Saturday, June 15, 2013
Rape Culture. You brought this on yourself.
Growing up in a religious household it was taught that rape victims often bring it upon themselves.
If you dress sexy, drink, smoke and, or have tattoos etc. Anything the uppity religious folk saw as sin was grounds for a woman to be raped or assaulted.
My own mother taught me that men were visual creatures so if they saw something that "caused them to stumble" it was the woman's (or whatever caught their attentions) fault.
Is it any wonder it was so easy for me to blame myself for so long about my rapes?
I was only 3 the first time it happened. "I MUST have done something to cause my brother to "stumble". This was my self talk growing up. It wasn't even called rape in our house. It was called "sin". Rape was something that happened to sluts, whores, and stupid girls that went out after dark.
It only happened in alleyways or kidnap situations and by total strangers who were really monsters and wore ski masks.
In the house I grew up in rapists were not supposed to be fathers, brothers and uncles, but they were.
In the religious house I grew up in, rape or "sin" was the result of the victims own sin. When we (the victims) sinned and didn't repent fast enough we risked being "sinned" against or re-victimized.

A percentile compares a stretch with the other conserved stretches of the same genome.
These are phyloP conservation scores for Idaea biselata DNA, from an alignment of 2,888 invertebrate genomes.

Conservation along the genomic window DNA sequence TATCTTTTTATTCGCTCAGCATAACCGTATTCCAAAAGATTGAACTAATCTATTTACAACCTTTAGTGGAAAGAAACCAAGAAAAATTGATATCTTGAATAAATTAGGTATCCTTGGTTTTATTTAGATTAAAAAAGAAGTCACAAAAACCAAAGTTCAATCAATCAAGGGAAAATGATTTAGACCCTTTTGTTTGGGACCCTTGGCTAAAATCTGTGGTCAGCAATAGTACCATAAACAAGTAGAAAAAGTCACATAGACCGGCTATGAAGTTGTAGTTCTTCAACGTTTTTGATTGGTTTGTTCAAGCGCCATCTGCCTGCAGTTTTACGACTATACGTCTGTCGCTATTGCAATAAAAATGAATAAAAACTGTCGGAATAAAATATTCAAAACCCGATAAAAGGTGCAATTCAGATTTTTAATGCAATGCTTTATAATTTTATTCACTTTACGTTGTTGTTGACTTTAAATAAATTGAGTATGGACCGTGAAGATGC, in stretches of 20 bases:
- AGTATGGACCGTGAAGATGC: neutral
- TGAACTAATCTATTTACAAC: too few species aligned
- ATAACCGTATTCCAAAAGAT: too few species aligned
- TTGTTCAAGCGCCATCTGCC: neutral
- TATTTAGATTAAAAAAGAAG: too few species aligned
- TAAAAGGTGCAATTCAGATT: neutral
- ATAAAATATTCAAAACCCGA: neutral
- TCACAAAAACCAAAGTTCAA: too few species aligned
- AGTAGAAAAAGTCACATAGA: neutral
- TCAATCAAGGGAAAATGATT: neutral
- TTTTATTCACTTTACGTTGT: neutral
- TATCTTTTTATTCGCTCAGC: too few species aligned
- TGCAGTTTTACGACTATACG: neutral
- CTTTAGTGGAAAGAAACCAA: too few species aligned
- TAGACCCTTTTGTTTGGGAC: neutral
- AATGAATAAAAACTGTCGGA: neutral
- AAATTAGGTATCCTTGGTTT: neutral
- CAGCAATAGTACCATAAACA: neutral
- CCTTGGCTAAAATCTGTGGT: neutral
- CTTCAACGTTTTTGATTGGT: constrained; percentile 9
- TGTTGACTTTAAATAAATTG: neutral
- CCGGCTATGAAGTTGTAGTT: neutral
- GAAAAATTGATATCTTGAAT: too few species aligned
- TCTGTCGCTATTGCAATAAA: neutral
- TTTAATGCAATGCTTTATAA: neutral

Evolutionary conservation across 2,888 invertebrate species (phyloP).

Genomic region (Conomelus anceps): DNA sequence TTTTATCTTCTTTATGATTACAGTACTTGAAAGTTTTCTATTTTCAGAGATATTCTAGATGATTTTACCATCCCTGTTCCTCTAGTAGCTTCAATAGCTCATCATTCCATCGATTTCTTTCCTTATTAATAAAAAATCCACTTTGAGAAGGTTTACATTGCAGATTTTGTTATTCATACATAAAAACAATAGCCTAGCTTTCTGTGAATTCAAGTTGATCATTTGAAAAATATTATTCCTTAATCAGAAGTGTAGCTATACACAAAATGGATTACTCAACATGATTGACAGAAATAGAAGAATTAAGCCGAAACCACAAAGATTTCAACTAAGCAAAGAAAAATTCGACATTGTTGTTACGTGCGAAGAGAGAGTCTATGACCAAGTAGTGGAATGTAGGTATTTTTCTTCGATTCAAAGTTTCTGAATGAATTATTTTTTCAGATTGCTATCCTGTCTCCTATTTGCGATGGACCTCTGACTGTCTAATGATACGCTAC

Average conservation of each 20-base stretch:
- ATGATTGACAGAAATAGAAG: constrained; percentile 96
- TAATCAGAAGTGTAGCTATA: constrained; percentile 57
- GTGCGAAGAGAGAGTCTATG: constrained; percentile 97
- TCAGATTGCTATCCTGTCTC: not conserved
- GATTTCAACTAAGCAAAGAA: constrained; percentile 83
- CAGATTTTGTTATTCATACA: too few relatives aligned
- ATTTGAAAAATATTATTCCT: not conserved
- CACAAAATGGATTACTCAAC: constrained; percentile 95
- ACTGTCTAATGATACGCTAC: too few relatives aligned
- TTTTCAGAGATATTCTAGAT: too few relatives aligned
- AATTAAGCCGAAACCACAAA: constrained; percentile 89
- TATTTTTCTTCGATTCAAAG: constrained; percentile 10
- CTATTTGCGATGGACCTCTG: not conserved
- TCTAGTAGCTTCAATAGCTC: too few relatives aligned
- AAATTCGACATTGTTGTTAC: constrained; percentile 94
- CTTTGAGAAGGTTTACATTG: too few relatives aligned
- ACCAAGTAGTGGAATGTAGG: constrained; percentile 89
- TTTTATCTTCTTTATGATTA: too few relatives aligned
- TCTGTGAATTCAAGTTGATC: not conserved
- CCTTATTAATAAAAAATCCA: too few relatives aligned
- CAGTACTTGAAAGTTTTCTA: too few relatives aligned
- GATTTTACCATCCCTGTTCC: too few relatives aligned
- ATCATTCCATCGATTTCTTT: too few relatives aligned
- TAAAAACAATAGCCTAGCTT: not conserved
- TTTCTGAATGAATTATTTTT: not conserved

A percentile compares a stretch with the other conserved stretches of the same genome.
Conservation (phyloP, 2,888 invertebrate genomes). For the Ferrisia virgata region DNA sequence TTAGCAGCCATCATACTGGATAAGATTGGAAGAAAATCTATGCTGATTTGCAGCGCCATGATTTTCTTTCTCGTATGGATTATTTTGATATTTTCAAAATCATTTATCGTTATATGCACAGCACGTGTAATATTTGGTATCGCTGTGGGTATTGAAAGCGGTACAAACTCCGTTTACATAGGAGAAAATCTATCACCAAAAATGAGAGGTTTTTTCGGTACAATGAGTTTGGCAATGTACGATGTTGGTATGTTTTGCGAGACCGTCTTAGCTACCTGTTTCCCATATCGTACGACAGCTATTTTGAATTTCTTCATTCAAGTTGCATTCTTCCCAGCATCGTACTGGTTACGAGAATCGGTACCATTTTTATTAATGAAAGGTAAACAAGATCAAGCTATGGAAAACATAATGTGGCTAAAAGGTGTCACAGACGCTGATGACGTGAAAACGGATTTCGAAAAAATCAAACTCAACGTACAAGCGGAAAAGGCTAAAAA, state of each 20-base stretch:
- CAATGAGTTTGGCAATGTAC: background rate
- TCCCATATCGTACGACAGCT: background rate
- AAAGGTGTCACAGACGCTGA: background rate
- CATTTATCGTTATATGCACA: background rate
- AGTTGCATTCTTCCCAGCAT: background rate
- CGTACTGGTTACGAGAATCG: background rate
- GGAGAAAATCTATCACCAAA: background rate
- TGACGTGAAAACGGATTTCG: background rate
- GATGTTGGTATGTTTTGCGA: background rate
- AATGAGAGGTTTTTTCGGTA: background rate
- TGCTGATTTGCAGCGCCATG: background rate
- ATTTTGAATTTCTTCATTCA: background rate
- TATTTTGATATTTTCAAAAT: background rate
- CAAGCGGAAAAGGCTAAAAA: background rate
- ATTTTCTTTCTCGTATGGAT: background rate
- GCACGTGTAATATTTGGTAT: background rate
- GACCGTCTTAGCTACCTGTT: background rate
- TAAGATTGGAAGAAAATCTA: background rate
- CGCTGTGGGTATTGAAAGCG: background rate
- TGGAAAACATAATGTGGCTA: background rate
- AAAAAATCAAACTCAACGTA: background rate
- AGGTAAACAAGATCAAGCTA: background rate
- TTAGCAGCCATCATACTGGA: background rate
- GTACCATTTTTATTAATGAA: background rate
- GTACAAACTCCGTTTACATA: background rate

It was also explained to me that women who get abortions because of a pregnancy from rape, were actually just whores looking for a way to escape the results of their "sin."
This is a taught mindset and it's dangerous.
If your goal is to raise sons and daughters who chase after purity and abstain from sex until they find the right person, this teaching is not how to accomplish that.
If you want raise a generation with less sexual immorality, abortions, std's and a gambit of other things, victim shaming is not the way to go.
Teaching youth that partying, curiosity and asking questions only leads to more "sin" in the world, is not how we accomplish the aforementioned goals.
Setting up classes on "How not to get raped" are only band aides on a gaping social wound. The class needs to be "Don't rape, respect!"
The teaching needs to be, rapists won't get away with it and we will protect each other.
Religious leaders need to teach the sheep that fearing things they can't understand is NOT faith.
If you want to be a part of a change, it is time to stop shaming and start standing with victims.
The problem is religious people aren't likely to speak out on the subject of victim shaming.
It is high time we stop telling victims it's their fault God couldn't protect them from rape because they sinned.
If God couldn't protect me from rape and assault then why bother begging for forgiveness?
This thinking is twisted and not bible based.